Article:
A preliminary study by South African scientists published on Thursday suggests that the Omicron variant is three times more likely to cause reinfection than delta or beta strains.
The findings, based on data collected by the country’s health system, provide the first epidemiological evidence about Omicron’s ability to ward off immunity from prior infection.
The paper was uploaded to a medical preprint server and has not yet been reviewed.
There were 35,670 suspected re-infections among the 2.8 million individuals who tested positive as of 27 November. Cases are considered to be re-infection if they test positive 90 days apart.
Juliette Pulliam, director of South Africa’s DSI-NRF Center of Excellence in Epidemiological Modeling and Analysis, tweeted: “Recently there has been an infection in people who have had a primary infection in all three waves, with the most primary infection in the delta wave. Has happened.”
Pulliam cautioned that the authors did not have information on the vaccination status of individuals and therefore could not assess the extent to which Omicron evades vaccine-induced immunity. The researchers plan to study this further.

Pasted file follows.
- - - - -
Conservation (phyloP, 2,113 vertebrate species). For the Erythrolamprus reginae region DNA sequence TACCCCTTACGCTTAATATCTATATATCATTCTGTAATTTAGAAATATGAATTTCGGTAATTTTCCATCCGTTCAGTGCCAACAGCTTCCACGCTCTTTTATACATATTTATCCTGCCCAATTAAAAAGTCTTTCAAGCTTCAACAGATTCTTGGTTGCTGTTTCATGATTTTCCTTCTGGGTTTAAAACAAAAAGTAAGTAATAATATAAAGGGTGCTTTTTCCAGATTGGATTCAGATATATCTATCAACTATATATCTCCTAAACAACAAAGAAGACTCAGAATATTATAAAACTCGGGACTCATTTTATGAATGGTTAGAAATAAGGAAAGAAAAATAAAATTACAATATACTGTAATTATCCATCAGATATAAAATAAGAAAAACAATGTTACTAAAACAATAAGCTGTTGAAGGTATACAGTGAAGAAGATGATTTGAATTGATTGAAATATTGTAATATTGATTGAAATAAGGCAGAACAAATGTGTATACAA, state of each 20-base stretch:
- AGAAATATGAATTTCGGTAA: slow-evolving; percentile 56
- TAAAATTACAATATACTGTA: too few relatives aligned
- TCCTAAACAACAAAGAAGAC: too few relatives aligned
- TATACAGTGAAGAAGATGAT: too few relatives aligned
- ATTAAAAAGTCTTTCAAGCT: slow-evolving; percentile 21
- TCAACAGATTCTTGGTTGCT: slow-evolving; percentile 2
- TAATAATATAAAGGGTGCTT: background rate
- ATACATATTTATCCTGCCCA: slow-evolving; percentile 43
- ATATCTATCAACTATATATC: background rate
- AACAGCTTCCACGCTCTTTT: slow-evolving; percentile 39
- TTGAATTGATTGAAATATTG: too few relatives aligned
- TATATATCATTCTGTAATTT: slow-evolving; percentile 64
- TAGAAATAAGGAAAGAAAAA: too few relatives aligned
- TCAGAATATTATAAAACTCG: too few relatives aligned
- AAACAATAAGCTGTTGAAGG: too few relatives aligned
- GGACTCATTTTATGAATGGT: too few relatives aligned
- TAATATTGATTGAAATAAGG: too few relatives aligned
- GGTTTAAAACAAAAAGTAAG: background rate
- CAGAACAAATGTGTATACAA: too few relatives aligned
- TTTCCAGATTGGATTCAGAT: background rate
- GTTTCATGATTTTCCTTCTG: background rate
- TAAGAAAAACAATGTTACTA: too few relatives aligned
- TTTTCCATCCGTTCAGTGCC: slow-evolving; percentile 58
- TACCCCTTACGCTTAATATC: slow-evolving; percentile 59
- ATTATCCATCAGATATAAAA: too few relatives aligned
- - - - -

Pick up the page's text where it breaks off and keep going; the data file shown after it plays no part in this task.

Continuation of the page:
“There is also an urgent need for data on disease severity associated with Omicron infection, including in individuals with a history of prior infection,” she said.
Michael Head, a scientist at the University of Southampton, praised the research as “high quality”.
“This analysis seems very worrying, given immunity from past infections being bypassed relatively easily. Could all this still be a ‘false alarm’? The likelihood of this seems less and less,” he said in a statement. Is.”
Earlier, South Africa’s top scientist Anne von Gottberg, an expert at the National Institute for Communicable Diseases, forecast a rise in cases, but said officials still hope the vaccines will be effective against dire consequences.
“We are confident that the number of cases will increase rapidly in all the provinces of the country,” she told a news conference with the World Health Organization’s Africa region.
“We believe that vaccines will still protect against serious disease,” she said.
“Vaccines have always been put in place to protect against serious illness, hospitalization, and death.”
WHO experts reiterated calls for a rethinking of travel restrictions against southern Africa, noting that Omicron was now reported in nearly two dozen countries and its source remained unclear.
“South Africa and Botswana traced the variant. We don’t know where it may have originated,” expert Ambrose Talisuna said. “Punishing people who are just finding out or reporting … is unfair.”
In mid-November, South Africa was reporting around 300 cases a day. On Wednesday, the country reported 8,561 new cases, up from 4,373 a day earlier and 2,273 on Monday.